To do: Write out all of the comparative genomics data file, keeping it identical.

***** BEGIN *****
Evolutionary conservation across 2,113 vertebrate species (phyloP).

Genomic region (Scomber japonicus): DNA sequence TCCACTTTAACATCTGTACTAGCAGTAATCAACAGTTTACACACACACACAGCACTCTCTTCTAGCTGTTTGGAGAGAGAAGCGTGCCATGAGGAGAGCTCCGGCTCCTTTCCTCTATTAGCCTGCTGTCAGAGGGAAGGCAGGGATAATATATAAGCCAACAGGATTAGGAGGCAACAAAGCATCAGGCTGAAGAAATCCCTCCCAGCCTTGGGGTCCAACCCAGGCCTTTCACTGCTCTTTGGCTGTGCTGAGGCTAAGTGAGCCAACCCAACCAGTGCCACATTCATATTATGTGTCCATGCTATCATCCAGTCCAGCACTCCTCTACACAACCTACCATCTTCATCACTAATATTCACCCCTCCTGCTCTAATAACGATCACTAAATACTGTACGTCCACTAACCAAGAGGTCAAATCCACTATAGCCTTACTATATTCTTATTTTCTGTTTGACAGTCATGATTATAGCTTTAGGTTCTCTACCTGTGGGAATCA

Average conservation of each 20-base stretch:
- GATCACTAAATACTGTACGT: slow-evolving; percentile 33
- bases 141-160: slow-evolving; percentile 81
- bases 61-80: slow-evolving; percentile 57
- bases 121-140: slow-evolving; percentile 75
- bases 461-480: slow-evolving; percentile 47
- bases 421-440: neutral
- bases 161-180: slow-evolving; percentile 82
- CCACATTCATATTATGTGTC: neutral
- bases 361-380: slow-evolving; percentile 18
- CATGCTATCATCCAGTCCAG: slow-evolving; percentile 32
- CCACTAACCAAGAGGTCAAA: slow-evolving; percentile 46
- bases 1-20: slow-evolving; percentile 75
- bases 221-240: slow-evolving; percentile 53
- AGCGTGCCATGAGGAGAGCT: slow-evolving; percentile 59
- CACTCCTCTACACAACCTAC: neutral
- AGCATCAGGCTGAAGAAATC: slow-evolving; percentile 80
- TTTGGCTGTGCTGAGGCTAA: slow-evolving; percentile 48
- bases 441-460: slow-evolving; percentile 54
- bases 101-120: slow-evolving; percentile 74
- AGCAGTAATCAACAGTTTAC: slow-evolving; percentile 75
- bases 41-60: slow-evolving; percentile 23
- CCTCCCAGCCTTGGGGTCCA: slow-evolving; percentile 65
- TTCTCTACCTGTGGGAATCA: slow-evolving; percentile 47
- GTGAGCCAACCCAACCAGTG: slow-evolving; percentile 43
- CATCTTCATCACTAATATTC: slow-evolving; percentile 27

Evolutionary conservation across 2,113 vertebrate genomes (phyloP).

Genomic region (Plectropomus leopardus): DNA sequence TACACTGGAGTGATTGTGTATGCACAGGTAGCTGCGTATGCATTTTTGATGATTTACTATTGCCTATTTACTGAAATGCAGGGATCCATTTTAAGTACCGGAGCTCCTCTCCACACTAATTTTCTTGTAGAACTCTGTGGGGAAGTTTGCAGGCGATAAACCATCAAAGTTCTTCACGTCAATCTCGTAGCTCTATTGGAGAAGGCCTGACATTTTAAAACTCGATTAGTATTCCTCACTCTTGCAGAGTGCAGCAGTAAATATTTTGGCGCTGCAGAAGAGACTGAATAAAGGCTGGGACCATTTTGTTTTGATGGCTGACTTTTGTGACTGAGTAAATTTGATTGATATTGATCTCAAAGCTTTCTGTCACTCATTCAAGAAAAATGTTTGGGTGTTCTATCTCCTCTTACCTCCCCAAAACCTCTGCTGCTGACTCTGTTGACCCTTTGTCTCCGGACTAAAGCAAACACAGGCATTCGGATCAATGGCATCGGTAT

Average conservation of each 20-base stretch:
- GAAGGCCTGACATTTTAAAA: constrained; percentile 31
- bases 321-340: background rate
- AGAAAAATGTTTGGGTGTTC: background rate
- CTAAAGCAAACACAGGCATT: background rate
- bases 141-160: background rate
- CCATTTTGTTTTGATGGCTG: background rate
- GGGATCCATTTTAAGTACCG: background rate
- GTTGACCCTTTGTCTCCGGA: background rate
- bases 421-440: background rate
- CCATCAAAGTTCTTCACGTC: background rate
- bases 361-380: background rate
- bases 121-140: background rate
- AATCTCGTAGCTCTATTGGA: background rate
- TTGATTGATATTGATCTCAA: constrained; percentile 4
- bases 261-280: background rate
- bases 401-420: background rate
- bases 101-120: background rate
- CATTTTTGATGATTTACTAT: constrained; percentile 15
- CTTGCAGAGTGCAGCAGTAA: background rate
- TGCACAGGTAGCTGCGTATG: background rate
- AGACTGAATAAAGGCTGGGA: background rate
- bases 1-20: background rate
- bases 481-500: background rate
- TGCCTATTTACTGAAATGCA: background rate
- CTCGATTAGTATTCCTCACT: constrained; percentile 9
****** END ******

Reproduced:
Evolutionary conservation across 2,113 vertebrate species (phyloP).

Genomic region (Scomber japonicus): DNA sequence TCCACTTTAACATCTGTACTAGCAGTAATCAACAGTTTACACACACACACAGCACTCTCTTCTAGCTGTTTGGAGAGAGAAGCGTGCCATGAGGAGAGCTCCGGCTCCTTTCCTCTATTAGCCTGCTGTCAGAGGGAAGGCAGGGATAATATATAAGCCAACAGGATTAGGAGGCAACAAAGCATCAGGCTGAAGAAATCCCTCCCAGCCTTGGGGTCCAACCCAGGCCTTTCACTGCTCTTTGGCTGTGCTGAGGCTAAGTGAGCCAACCCAACCAGTGCCACATTCATATTATGTGTCCATGCTATCATCCAGTCCAGCACTCCTCTACACAACCTACCATCTTCATCACTAATATTCACCCCTCCTGCTCTAATAACGATCACTAAATACTGTACGTCCACTAACCAAGAGGTCAAATCCACTATAGCCTTACTATATTCTTATTTTCTGTTTGACAGTCATGATTATAGCTTTAGGTTCTCTACCTGTGGGAATCA

Average conservation of each 20-base stretch:
- GATCACTAAATACTGTACGT: slow-evolving; percentile 33
- bases 141-160: slow-evolving; percentile 81
- bases 61-80: slow-evolving; percentile 57
- bases 121-140: slow-evolving; percentile 75
- bases 461-480: slow-evolving; percentile 47
- bases 421-440: neutral
- bases 161-180: slow-evolving; percentile 82
- CCACATTCATATTATGTGTC: neutral
- bases 361-380: slow-evolving; percentile 18
- CATGCTATCATCCAGTCCAG: slow-evolving; percentile 32
- CCACTAACCAAGAGGTCAAA: slow-evolving; percentile 46
- bases 1-20: slow-evolving; percentile 75
- bases 221-240: slow-evolving; percentile 53
- AGCGTGCCATGAGGAGAGCT: slow-evolving; percentile 59
- CACTCCTCTACACAACCTAC: neutral
- AGCATCAGGCTGAAGAAATC: slow-evolving; percentile 80
- TTTGGCTGTGCTGAGGCTAA: slow-evolving; percentile 48
- bases 441-460: slow-evolving; percentile 54
- bases 101-120: slow-evolving; percentile 74
- AGCAGTAATCAACAGTTTAC: slow-evolving; percentile 75
- bases 41-60: slow-evolving; percentile 23
- CCTCCCAGCCTTGGGGTCCA: slow-evolving; percentile 65
- TTCTCTACCTGTGGGAATCA: slow-evolving; percentile 47
- GTGAGCCAACCCAACCAGTG: slow-evolving; percentile 43
- CATCTTCATCACTAATATTC: slow-evolving; percentile 27

Evolutionary conservation across 2,113 vertebrate genomes (phyloP).

Genomic region (Plectropomus leopardus): DNA sequence TACACTGGAGTGATTGTGTATGCACAGGTAGCTGCGTATGCATTTTTGATGATTTACTATTGCCTATTTACTGAAATGCAGGGATCCATTTTAAGTACCGGAGCTCCTCTCCACACTAATTTTCTTGTAGAACTCTGTGGGGAAGTTTGCAGGCGATAAACCATCAAAGTTCTTCACGTCAATCTCGTAGCTCTATTGGAGAAGGCCTGACATTTTAAAACTCGATTAGTATTCCTCACTCTTGCAGAGTGCAGCAGTAAATATTTTGGCGCTGCAGAAGAGACTGAATAAAGGCTGGGACCATTTTGTTTTGATGGCTGACTTTTGTGACTGAGTAAATTTGATTGATATTGATCTCAAAGCTTTCTGTCACTCATTCAAGAAAAATGTTTGGGTGTTCTATCTCCTCTTACCTCCCCAAAACCTCTGCTGCTGACTCTGTTGACCCTTTGTCTCCGGACTAAAGCAAACACAGGCATTCGGATCAATGGCATCGGTAT

Average conservation of each 20-base stretch:
- GAAGGCCTGACATTTTAAAA: constrained; percentile 31
- bases 321-340: background rate
- AGAAAAATGTTTGGGTGTTC: background rate
- CTAAAGCAAACACAGGCATT: background rate
- bases 141-160: background rate
- CCATTTTGTTTTGATGGCTG: background rate
- GGGATCCATTTTAAGTACCG: background rate
- GTTGACCCTTTGTCTCCGGA: background rate
- bases 421-440: background rate
- CCATCAAAGTTCTTCACGTC: background rate
- bases 361-380: background rate
- bases 121-140: background rate
- AATCTCGTAGCTCTATTGGA: background rate
- TTGATTGATATTGATCTCAA: constrained; percentile 4
- bases 261-280: background rate
- bases 401-420: background rate
- bases 101-120: background rate
- CATTTTTGATGATTTACTAT: constrained; percentile 15
- CTTGCAGAGTGCAGCAGTAA: background rate
- TGCACAGGTAGCTGCGTATG: background rate
- AGACTGAATAAAGGCTGGGA: background rate
- bases 1-20: background rate
- bases 481-500: background rate
- TGCCTATTTACTGAAATGCA: background rate
- CTCGATTAGTATTCCTCACT: constrained; percentile 9